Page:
1

Trying a simple test to light a led from a bash script file I get this error:

./led.sh: línea 2: source: /usr/bin/gpio: no se puede ejecutar el fichero binario

Translated from spanish: "cannot execute binary file".

This is the bash file led.sh:

#!/bin/bash
source gpio
gpio mode 14 out
while true; do
gpio write 14 1
sleep 1.3
gpio write 14 0
sleep 1.3
done

I've intalled gpio with:

sudo apt-get install wiringpi

file /usr/bin/gpio returns:

/usr/bin/gpio: setuid ELF 32-bit LSB executable, ARM, EABI5 version 1 (SYSV),
dynamically linked, interpreter /lib/ld-linux-armhf.so.3, for GNU/Linux 2.6.32,
BuildID[sha1]=7bc6d47c77e1363ba691fb0b176c162c5e2b3597, not stripped

gpio -v returns:

gpio version: 2.32
Copyright (c) 2012-2015 Gordon Henderson
This is free software with ABSOLUTELY NO WARRANTY.
For details type: gpio -warranty

Raspberry Pi Details:
  Type: Pi 3, Revision: 02, Memory: 1024MB, Maker: Sony 
  * Device tree is enabled.
  * This Raspberry Pi supports user-level GPIO access.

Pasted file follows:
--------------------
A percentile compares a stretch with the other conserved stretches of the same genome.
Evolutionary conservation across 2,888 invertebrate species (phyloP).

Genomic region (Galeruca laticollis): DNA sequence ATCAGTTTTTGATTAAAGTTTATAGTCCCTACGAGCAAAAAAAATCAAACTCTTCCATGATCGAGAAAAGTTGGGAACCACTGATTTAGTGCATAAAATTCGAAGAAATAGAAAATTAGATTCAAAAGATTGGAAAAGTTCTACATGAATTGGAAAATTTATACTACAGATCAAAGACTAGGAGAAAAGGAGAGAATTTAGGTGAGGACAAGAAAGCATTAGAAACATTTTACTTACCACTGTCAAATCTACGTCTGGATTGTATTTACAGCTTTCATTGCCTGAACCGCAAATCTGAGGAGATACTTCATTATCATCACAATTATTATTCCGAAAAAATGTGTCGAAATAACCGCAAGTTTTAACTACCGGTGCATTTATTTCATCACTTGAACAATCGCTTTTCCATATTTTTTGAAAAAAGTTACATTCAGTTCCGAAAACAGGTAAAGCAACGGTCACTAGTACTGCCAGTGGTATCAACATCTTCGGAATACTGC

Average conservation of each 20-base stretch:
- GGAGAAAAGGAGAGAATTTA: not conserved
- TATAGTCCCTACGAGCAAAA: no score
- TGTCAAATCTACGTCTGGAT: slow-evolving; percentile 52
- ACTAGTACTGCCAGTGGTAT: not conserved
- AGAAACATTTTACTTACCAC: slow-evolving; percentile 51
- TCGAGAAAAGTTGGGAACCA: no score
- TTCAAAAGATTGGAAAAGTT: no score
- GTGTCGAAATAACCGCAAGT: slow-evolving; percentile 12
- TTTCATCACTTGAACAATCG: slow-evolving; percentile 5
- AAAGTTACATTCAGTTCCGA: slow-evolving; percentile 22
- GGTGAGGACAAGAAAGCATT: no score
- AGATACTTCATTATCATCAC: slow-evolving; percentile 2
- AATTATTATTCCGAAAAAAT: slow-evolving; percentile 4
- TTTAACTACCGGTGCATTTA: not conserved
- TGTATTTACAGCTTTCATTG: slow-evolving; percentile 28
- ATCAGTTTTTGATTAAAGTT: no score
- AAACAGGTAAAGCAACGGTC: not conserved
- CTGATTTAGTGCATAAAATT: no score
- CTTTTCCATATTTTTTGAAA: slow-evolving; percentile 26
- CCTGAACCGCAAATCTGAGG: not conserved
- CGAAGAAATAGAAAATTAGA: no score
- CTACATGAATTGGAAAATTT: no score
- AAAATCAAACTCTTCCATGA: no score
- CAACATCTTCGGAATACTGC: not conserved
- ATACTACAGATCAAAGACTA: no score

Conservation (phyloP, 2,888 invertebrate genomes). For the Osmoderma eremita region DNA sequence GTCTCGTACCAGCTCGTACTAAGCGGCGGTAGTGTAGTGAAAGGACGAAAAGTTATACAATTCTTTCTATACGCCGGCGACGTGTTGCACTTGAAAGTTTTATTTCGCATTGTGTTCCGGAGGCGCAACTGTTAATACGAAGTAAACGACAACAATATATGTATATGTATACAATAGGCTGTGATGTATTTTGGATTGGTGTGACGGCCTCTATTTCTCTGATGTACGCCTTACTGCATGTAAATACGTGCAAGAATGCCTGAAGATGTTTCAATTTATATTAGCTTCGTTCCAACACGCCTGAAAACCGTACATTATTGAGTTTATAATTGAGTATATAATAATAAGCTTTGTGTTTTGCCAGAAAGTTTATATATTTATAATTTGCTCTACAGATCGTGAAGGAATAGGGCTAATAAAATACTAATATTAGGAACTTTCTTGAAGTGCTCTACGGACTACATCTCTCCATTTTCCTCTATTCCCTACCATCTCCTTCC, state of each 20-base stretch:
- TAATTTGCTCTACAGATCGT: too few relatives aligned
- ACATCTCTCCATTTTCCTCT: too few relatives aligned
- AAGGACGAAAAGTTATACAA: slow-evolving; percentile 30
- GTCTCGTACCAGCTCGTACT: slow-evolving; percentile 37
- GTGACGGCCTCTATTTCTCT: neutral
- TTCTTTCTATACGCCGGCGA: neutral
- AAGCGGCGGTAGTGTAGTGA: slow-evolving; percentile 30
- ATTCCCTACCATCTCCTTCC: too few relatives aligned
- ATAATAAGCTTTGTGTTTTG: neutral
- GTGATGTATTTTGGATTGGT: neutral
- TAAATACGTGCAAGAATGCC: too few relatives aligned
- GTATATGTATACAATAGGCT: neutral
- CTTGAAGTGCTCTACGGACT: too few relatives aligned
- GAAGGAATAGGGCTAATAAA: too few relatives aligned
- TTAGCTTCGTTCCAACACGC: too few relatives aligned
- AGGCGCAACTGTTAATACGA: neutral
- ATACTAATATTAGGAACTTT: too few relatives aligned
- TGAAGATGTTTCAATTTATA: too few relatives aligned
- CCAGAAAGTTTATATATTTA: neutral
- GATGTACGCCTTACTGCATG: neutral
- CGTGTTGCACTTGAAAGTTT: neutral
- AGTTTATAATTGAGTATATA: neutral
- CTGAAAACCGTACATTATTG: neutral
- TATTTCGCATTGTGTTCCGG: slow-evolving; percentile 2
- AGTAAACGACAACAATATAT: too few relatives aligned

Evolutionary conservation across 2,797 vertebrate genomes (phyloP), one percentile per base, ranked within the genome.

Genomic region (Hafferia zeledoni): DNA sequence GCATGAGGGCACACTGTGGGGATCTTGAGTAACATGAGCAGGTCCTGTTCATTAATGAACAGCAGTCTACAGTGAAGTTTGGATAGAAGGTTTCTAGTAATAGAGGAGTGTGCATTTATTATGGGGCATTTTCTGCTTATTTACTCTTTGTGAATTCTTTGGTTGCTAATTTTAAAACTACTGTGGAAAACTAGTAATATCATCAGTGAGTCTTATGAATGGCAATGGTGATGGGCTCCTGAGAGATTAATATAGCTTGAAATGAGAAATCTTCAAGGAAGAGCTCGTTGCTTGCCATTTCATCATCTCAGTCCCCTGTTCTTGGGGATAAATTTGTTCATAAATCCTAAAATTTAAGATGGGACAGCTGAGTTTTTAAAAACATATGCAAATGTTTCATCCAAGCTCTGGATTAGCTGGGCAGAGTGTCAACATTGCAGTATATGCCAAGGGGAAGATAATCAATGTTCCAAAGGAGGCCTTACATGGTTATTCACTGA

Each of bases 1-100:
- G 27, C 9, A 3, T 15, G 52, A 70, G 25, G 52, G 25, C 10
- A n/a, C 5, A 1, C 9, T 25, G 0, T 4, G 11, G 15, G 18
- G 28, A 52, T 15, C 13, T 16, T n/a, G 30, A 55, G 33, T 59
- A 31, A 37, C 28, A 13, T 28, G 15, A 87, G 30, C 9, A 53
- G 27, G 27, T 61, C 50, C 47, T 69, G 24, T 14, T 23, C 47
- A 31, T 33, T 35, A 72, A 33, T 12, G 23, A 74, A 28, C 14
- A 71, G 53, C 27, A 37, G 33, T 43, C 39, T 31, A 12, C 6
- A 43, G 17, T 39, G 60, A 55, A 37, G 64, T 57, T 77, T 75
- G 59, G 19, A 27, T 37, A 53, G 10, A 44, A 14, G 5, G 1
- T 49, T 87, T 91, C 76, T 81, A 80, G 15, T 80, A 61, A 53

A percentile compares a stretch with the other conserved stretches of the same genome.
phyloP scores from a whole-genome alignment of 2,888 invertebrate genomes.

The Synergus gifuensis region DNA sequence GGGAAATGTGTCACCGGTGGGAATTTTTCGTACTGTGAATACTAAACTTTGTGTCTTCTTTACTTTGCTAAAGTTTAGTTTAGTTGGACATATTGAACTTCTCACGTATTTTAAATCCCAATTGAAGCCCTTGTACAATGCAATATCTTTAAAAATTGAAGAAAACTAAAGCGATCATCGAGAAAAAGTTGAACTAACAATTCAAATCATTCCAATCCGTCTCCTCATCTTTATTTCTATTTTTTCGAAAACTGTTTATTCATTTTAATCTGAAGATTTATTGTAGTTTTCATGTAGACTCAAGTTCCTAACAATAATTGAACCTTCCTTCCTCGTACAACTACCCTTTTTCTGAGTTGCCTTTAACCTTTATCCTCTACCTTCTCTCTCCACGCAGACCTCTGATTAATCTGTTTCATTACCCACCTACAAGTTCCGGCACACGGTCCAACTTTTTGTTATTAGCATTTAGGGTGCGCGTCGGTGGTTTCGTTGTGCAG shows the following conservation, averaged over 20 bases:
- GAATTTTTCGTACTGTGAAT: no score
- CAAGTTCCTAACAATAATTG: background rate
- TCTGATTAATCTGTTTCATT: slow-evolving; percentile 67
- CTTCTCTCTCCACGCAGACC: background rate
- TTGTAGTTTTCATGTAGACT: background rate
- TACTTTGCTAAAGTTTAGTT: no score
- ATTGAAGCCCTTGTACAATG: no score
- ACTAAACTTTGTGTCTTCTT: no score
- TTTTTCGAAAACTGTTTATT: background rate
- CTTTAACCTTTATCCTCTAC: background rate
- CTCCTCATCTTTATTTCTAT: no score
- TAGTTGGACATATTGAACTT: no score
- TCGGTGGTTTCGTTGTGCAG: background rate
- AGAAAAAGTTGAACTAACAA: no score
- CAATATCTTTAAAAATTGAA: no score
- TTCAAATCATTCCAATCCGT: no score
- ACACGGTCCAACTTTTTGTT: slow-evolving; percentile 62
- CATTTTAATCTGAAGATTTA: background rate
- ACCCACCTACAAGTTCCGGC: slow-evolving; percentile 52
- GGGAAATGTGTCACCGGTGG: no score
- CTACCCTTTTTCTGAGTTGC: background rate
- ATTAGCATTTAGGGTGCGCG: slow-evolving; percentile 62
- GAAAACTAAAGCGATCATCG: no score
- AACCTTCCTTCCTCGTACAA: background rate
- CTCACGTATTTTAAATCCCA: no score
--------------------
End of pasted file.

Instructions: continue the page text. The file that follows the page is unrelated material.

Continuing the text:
-> See the man-page for more details
     -> ie. export WIRINGPI_GPIOMEM=1

How can I get this script running?

1

Your script includes source gpio; I am unsure what you are attempting to do here, but this seems inappropriate. This is normally used to execute external commands.

NOTE the gpio installed from the Raspbian repositories is out of date. You can compile and install gpio version: 2.36

4
  • I copied the example so I don't really know what is this line for. I've tested deleting this line and I have no any error but led doesn't light. – francadaval Feb 7 '17 at 8:36
  • You should include a link to the source (in your question), but without details of your wiring (which implies physical pin 23) no comment is possible. – Milliways Feb 7 '17 at 8:55
  • source executes the contents of a file assuming they are a list of (text) shell commands. A binary will confuse the command. – joan Feb 7 '17 at 9:22
  • The original example was wrong in many aspects (or was older than I thought). It's not necesary the line source gpio, and the numbers that identify GPIO connectors are not the same using gpio than those used with /sys/class/gpio. – francadaval Feb 8 '17 at 9:45
0

As Milliways said source gpio line is not appropite.

On the other hand, the example used BCM numbering schema but it must use WiringPi numbering schema instead (or add -g parameter). So the script now is (due to 14 in BCM schema corresponds to 15 in WiringPi schema.):

#!/bin/bash
gpio mode 15 out
while true; do
gpio write 15 1
sleep 1.3
gpio write 15 0
sleep 1.3
done

or

#!/bin/bash
gpio -g mode 14 out
while true; do
gpio -g write 14 1
sleep 1.3
gpio -g write 14 0
sleep 1.3
done

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